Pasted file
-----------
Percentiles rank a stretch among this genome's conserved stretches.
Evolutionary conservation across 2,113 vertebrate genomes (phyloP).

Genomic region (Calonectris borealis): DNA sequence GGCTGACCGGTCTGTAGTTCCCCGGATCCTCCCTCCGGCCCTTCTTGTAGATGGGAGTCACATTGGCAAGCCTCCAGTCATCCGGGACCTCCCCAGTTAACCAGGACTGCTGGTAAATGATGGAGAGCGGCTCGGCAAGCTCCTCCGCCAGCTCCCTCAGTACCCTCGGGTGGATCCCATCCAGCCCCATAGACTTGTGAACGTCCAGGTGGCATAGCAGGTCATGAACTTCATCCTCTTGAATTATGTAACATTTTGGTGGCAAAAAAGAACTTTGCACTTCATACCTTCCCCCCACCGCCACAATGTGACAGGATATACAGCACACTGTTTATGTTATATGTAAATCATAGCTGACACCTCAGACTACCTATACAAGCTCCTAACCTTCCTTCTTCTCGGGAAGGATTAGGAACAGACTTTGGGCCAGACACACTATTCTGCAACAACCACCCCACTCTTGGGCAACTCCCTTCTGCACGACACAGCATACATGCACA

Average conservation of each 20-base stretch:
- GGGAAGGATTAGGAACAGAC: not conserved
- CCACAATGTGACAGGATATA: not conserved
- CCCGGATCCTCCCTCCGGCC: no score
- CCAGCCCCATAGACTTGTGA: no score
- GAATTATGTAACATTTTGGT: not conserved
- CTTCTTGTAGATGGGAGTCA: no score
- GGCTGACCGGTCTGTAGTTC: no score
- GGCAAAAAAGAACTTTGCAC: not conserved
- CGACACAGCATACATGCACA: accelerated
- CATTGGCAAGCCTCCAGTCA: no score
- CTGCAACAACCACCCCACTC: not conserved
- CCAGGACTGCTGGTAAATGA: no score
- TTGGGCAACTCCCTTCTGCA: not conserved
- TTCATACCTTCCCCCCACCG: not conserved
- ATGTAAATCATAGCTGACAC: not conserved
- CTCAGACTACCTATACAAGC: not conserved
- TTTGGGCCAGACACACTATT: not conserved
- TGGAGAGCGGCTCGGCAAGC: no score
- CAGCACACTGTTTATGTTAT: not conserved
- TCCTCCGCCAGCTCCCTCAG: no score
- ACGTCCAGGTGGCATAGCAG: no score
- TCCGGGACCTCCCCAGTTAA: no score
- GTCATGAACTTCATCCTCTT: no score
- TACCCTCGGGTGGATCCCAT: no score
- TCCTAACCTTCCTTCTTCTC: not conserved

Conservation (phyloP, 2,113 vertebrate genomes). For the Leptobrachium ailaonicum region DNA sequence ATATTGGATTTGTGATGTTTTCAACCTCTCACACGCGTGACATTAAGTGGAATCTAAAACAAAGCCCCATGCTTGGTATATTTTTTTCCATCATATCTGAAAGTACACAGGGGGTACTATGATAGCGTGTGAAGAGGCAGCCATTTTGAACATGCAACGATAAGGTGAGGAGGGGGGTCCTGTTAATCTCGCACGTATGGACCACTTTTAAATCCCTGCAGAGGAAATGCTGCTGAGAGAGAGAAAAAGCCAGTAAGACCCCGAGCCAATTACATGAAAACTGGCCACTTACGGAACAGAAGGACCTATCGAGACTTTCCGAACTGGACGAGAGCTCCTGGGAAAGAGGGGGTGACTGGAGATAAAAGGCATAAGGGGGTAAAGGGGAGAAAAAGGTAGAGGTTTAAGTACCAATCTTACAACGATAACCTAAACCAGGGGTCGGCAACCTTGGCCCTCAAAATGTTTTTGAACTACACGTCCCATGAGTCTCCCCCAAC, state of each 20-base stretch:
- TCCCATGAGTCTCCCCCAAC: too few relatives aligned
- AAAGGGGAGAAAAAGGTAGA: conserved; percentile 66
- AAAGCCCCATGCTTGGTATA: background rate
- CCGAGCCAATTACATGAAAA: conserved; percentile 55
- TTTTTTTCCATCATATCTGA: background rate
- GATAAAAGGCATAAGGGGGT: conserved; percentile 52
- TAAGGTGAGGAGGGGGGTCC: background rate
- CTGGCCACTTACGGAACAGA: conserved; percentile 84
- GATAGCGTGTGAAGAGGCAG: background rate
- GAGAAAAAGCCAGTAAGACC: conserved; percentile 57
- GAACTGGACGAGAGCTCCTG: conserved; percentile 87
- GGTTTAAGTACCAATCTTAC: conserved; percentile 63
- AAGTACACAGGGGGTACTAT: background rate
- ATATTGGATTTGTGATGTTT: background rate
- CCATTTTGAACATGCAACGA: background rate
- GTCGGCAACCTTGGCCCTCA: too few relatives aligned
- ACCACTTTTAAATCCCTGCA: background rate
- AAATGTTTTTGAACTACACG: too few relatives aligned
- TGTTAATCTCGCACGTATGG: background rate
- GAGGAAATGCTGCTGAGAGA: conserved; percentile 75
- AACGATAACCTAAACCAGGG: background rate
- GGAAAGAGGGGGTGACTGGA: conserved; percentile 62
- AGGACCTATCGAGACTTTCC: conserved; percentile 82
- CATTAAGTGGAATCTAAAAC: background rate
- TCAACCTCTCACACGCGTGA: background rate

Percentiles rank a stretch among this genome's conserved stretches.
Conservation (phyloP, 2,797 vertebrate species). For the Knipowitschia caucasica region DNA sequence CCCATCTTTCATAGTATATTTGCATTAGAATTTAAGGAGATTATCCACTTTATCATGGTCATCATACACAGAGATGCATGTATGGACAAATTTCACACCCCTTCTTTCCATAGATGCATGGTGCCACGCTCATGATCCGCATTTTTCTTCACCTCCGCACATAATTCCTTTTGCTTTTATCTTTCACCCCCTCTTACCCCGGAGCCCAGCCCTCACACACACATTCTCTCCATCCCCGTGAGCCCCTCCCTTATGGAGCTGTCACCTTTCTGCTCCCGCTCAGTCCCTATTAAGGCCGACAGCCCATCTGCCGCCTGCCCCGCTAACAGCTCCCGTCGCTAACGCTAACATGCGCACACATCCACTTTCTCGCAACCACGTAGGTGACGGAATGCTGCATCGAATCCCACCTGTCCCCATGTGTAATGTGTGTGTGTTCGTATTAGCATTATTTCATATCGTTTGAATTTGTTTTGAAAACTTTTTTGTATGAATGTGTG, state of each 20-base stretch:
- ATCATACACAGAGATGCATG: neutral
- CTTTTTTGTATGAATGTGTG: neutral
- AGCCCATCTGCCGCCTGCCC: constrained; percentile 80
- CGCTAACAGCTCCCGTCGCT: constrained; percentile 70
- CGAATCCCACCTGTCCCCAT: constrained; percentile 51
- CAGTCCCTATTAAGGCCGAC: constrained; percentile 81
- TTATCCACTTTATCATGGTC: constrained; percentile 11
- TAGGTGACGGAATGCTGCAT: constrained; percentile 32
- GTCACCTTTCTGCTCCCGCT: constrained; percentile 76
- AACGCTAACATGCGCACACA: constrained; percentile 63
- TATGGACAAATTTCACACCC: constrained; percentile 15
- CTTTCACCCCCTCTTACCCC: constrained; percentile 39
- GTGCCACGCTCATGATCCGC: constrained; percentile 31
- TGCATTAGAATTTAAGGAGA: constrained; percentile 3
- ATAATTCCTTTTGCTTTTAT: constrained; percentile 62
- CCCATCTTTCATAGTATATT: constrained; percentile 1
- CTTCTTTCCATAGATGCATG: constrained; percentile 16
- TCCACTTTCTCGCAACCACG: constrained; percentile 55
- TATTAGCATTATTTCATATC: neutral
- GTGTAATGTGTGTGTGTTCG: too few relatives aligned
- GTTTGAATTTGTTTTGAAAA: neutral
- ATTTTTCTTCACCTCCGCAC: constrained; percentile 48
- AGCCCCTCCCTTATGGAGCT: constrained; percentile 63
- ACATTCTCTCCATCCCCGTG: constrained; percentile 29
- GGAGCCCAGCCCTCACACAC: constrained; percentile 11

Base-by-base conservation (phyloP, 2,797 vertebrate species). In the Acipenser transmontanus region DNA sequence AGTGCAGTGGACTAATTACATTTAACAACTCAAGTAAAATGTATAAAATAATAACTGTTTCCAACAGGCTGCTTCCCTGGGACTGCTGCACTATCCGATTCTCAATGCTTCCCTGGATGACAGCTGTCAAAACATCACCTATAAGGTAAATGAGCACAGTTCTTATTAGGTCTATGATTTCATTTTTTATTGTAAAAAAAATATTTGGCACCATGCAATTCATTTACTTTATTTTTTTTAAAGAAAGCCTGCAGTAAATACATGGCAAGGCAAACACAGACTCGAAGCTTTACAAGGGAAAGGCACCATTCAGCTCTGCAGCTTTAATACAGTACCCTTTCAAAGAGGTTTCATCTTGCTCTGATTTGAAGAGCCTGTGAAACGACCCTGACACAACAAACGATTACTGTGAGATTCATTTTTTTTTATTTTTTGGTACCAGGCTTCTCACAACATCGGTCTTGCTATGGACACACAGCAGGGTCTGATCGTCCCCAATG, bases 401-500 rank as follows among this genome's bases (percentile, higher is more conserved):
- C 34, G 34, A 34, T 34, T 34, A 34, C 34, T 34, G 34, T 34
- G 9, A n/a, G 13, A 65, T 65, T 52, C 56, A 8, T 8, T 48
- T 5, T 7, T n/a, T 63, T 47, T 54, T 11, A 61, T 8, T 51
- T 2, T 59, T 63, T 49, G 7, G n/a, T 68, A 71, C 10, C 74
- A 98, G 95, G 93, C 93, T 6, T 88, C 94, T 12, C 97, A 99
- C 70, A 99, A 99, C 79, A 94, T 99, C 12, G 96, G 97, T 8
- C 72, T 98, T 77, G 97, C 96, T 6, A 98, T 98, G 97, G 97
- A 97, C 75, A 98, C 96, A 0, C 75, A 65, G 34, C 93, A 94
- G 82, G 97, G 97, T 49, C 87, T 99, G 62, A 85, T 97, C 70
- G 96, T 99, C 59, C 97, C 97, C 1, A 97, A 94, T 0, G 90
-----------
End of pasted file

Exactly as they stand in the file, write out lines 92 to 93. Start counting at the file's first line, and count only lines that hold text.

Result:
- G 82, G 97, G 97, T 49, C 87, T 99, G 62, A 85, T 97, C 70
- G 96, T 99, C 59, C 97, C 97, C 1, A 97, A 94, T 0, G 90